The most common reason to meddle with the data that routers advertise is a network renumbering. We'll take a closer look at the entire procedure in chapter 24, right now we just make the router advertisement daemon expire a prefix from a subnet.
We can't just remove the prefix from the router; if we did this, then the router wouldn't know that the subnet is directly reachable and therefore couldn't deliver packets with a destination address from the prefix.
If we just set the preferred and valid lifetimes to zero, then according to what we've seen so far all hosts will mark the prefix as invalid and not use it anymore even for existing connections. An attacker connected to the subnet could therefore run a very simple denial of service attack by just sending router advertisements for the prefixes with zero lifetimes.
To avoid these attacks, RFC 2462 [110, section 5.5.3] demands that a host will behave like this only if the router advertisement was authenticated with an IPsec AH header—which isn't available for multicasts. Otherwise a host will lower the valid lifetime it stores for the prefix to no less than two hours.
It is however possible to set the preferred lifetime to zero with an appropriate router advertisement. While this might still be used for a less threatening denial of service attack under certain conditions, quickly deprecating an address is desirable when we need to fix a problem on short notice.
So unless we set up an IPsec framework that supports multicast authentication, expiring a prefix from a subnet takes at least two hours, but as long as we have another preferred prefix available we can quickly switch over to it. The deprecated prefix won't be used anymore except for existing connections.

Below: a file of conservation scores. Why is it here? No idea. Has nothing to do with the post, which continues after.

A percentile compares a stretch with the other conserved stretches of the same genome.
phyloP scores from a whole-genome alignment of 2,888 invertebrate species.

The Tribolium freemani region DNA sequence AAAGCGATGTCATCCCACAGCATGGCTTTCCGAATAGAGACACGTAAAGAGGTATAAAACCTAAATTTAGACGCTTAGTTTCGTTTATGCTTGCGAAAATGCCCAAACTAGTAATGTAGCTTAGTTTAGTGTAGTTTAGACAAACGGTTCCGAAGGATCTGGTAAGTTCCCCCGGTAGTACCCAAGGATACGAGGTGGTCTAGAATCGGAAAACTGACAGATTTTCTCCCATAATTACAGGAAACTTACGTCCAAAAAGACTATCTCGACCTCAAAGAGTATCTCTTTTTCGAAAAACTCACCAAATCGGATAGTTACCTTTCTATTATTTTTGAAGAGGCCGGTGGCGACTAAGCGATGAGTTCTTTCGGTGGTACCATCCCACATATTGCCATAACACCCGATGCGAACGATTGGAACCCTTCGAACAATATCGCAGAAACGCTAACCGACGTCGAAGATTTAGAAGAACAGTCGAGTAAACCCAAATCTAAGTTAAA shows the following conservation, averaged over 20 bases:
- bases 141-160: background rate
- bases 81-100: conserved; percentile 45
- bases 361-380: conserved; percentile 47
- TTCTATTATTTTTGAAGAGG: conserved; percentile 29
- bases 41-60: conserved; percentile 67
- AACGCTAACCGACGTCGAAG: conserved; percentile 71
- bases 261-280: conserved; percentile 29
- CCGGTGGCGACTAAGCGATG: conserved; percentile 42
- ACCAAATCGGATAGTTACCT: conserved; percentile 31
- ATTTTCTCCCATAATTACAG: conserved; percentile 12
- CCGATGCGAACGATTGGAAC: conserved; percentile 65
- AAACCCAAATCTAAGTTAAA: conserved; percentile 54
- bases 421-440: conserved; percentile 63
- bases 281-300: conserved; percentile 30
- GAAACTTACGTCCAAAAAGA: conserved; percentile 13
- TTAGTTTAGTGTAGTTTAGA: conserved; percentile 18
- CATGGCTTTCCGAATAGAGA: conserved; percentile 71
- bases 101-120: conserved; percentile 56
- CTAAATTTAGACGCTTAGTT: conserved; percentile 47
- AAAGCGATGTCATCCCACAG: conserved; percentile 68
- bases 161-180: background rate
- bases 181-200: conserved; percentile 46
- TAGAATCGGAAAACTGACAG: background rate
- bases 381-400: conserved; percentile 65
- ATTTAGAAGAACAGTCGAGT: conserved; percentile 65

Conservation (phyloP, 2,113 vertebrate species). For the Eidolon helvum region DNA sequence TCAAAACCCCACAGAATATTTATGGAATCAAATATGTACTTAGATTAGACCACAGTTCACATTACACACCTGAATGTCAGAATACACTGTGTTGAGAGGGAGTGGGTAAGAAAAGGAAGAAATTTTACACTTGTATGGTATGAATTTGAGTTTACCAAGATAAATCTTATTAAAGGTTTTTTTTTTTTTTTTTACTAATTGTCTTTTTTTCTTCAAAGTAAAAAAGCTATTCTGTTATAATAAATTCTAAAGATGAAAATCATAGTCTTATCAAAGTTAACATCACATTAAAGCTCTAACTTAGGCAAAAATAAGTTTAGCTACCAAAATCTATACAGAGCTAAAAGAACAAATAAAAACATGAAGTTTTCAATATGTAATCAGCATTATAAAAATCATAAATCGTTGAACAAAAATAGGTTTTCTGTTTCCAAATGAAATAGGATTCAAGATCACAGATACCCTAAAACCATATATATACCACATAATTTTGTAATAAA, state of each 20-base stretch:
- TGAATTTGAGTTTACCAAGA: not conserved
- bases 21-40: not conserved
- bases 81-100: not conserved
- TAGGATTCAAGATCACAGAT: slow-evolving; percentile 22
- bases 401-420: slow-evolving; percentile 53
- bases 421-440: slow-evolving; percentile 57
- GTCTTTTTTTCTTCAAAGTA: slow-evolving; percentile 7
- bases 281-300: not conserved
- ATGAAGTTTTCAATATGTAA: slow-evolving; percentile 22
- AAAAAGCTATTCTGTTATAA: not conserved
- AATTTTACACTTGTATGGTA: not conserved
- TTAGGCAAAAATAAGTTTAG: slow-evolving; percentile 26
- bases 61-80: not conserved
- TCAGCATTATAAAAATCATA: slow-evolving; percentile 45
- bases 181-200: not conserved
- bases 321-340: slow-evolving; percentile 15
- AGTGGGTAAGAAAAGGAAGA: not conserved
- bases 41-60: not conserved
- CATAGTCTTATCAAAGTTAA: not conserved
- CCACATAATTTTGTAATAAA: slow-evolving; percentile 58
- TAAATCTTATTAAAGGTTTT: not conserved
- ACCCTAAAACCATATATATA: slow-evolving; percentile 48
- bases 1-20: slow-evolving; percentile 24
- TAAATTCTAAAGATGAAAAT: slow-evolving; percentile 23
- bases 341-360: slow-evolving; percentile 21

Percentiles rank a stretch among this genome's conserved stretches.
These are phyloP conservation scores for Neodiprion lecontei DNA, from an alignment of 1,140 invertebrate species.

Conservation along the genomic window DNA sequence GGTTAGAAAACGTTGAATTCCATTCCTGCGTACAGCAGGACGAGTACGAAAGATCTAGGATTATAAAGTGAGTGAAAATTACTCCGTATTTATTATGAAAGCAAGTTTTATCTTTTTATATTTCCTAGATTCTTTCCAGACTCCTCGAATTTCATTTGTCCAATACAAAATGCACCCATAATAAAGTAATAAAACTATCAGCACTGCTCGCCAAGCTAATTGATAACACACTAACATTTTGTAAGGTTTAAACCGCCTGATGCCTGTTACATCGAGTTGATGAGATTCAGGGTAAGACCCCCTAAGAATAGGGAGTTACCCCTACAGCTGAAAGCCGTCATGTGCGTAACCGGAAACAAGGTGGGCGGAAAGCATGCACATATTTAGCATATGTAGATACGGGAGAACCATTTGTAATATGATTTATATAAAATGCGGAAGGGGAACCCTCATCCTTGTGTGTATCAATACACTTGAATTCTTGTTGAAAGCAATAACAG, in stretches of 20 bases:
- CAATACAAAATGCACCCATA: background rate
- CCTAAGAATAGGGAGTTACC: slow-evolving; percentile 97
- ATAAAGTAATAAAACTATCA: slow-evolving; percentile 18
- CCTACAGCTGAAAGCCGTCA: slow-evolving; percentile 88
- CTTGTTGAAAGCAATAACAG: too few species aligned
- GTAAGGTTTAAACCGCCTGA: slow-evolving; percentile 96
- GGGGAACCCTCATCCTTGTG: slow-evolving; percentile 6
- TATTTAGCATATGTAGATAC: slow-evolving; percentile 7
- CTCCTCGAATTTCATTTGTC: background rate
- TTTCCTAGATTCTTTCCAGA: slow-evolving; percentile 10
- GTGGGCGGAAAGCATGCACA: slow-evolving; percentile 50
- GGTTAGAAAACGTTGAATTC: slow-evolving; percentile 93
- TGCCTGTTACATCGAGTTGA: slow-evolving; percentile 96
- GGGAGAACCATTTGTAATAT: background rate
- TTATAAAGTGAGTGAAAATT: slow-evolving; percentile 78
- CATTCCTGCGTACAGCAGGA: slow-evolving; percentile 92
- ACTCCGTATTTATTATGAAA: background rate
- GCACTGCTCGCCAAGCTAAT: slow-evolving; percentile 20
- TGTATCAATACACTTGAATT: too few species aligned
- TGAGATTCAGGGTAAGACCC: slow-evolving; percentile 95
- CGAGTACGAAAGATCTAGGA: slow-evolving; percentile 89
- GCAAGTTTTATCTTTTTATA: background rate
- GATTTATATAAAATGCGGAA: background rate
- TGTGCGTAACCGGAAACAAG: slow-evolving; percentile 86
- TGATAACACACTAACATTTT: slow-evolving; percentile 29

In the previous section we have seen that some of the advertising daemons don't implement absolute expiration dates properly. The easiest strategy to deal with the situation is this:
1. To expire a prefix from the subnet we first set the preferred lifetime in the advertisement daemon's configuration to zero and restart the daemon.
2. We need to figure out for how long we need to keep a deprecated prefix before we can turn it invalid. This depends on the applications we use as well as the willingness of our upstream provider to keep the prefix routed to us. If we aren't in a rush, keeping the prefix deprecated for a week is in many cases desirable. We need to keep it for at least two hours, unless we use IPsec authentication in the subnet.
3. At least two hours before we finally want to invalidate the prefix we set its valid lifetime to zero and restart the advertising router.
4. When the address is finally expired, we remove it entirely from the router configuration.
To avoid serious problems if anything goes wrong, three measures have proven particularly useful:
□ An alternate prefix, either the successor of the one we expire, or a unique-local prefix, should be configured. All nodes must be reachable through this alternate prefix.
□ Every change to the router configuration must be visible in the advertisement packages. To avoid surprises it is extremely helpful to observe them in a packet sniffer.
□ After every step the hosts must show an updated interface configuration. Some advertising routers don't immediately send an advertisement when they are restarted, so we must wait a while for the daemon to send an updated advertisement.
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